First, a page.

Why employers and employers should turn over the script and accept the time taken out of work as an asset — not an obligation.
The numbers are staggering. In 2021, more than 40 million people quit their jobs. And the trend, known as The Great Recognition or The Great Reasonable, will continue into 2022, with millions abandoning each month. The fact that it is embedded in the data means that most people are not checking employees forever. While some simply move to other jobs for reasons that may include better pay, others have been forced to take what we now call a “career break” before re-entering the job market.
In the past, having this kind of gap in your resume could be a deal breaker for potential employers. But that narrative is changing — especially with the epidemic. “Many were forced to quit their jobs, while others chose to take a break to better manage their outside work life,” says Erin Scruggs, VP of Talent Acquisition at LinkedIn. “Women are particularly affected by 54 million jobs globally in the first year of the epidemic.”
The good news for job seekers is that as more and more employers are struggling to find skilled talent, they have begun to change their thinking about career breaks.
Case in point: Data collected by LinkedIn shows that half of employers (52%) believe that candidates should be able to anticipate their career breaks during interviews and highlight what they have learned while away from office.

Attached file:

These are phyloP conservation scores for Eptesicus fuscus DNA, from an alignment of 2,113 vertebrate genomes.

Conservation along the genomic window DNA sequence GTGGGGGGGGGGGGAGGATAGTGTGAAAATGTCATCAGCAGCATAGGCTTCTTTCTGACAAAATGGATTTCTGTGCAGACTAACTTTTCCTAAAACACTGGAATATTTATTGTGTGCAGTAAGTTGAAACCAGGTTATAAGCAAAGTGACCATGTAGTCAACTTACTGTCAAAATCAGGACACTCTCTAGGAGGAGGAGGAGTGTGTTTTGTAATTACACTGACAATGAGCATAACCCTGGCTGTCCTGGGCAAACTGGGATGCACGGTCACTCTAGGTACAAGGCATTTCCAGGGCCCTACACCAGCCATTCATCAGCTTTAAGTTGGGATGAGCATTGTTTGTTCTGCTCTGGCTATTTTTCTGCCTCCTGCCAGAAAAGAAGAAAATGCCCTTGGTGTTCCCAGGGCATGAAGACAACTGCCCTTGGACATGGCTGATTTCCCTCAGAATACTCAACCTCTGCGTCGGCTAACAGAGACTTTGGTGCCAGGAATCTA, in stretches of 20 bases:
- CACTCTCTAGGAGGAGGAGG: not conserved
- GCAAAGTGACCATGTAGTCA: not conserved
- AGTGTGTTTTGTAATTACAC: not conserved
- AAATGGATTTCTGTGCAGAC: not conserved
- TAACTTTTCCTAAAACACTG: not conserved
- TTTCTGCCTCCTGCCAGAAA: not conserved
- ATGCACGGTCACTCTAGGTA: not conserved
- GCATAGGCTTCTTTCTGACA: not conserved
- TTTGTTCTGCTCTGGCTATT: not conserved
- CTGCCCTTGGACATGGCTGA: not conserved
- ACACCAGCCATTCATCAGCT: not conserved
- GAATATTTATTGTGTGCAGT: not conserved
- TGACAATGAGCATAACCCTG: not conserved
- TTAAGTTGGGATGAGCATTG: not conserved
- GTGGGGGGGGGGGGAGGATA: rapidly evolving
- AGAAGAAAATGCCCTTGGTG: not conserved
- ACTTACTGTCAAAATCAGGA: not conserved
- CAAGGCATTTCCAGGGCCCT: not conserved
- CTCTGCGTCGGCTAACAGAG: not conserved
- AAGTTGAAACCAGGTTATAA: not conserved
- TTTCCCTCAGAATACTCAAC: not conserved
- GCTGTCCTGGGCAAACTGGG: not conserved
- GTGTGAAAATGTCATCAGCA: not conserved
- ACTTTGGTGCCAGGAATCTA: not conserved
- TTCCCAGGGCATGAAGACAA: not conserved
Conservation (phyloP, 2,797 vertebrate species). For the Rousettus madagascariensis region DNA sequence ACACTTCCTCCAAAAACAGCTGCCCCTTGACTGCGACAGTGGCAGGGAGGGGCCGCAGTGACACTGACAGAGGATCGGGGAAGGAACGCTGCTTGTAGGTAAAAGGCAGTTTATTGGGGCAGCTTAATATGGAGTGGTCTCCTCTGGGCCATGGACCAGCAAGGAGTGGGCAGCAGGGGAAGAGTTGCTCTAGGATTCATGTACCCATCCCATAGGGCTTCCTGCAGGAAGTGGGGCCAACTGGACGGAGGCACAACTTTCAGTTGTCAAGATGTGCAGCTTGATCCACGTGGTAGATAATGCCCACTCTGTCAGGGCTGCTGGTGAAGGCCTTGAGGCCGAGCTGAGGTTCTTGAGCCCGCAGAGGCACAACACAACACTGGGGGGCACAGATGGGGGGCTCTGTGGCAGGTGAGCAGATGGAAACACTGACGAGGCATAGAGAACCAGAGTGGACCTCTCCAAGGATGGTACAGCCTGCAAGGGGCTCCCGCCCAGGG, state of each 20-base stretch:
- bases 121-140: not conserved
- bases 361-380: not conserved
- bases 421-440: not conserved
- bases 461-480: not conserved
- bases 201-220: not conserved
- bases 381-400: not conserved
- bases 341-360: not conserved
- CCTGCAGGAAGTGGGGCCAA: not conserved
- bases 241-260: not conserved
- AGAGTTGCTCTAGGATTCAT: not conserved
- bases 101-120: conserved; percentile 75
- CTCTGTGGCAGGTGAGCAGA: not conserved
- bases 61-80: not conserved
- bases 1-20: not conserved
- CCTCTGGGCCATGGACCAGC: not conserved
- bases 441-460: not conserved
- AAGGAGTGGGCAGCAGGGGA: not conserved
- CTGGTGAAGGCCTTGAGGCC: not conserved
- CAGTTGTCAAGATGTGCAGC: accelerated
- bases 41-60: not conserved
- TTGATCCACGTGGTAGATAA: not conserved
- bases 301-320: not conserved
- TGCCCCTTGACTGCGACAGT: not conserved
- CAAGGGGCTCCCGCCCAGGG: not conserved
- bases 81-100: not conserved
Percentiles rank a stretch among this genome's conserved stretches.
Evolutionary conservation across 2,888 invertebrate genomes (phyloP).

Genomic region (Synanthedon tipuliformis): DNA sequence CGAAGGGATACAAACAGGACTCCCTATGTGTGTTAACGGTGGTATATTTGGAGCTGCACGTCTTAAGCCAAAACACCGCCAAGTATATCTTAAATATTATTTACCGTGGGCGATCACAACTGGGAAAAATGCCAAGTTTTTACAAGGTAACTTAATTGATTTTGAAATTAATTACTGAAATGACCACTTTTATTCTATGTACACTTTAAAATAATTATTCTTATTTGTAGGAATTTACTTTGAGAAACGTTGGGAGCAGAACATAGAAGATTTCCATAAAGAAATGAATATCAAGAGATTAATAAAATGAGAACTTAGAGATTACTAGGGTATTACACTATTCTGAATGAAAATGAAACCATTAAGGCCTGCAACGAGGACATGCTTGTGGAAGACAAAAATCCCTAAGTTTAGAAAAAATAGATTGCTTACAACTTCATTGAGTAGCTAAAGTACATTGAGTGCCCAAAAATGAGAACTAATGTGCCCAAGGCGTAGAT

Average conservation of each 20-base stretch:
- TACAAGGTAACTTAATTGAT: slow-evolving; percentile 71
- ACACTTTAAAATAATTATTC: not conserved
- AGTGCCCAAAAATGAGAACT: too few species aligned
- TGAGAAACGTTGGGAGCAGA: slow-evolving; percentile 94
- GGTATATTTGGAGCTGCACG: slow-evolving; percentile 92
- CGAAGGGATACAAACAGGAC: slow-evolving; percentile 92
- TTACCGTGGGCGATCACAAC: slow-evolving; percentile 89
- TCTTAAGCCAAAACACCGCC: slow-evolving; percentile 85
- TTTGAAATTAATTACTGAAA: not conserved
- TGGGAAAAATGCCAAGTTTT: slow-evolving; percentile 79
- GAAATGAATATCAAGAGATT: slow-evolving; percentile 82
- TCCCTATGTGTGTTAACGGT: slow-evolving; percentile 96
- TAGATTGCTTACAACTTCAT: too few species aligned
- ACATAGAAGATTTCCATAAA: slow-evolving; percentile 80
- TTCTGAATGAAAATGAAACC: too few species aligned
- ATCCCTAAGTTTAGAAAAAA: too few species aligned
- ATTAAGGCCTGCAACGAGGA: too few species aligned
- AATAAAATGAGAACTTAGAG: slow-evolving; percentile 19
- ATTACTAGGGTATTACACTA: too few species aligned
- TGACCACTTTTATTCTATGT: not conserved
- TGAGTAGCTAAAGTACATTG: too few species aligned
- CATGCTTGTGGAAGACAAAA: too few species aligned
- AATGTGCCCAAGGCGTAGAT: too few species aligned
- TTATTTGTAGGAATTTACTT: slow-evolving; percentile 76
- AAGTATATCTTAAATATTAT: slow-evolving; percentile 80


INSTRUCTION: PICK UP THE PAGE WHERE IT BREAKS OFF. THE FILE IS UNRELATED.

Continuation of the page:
Scruggs and I discussed ways employers can make better use of their career breaks, as well as how employers should rethink how career breaks can become an asset for prospective renters.
I’m taking a break
Early in my career, taking a “break” had a negative stigma. Employers often take this as a sign that you have lost your job or perhaps a “zombie”. This means you have to spend time explaining the unpleasant part of any interview. But time is definitely changing.
According to LinkedIn data, more than two-thirds (62%) of employees have taken a break at some point in their careers. Nearly half of hiring managers believe that people with career breaks are a talent pool, and nearly two-thirds of hiring managers say it’s now more than ever before the epidemic to hire someone who has taken a break from work.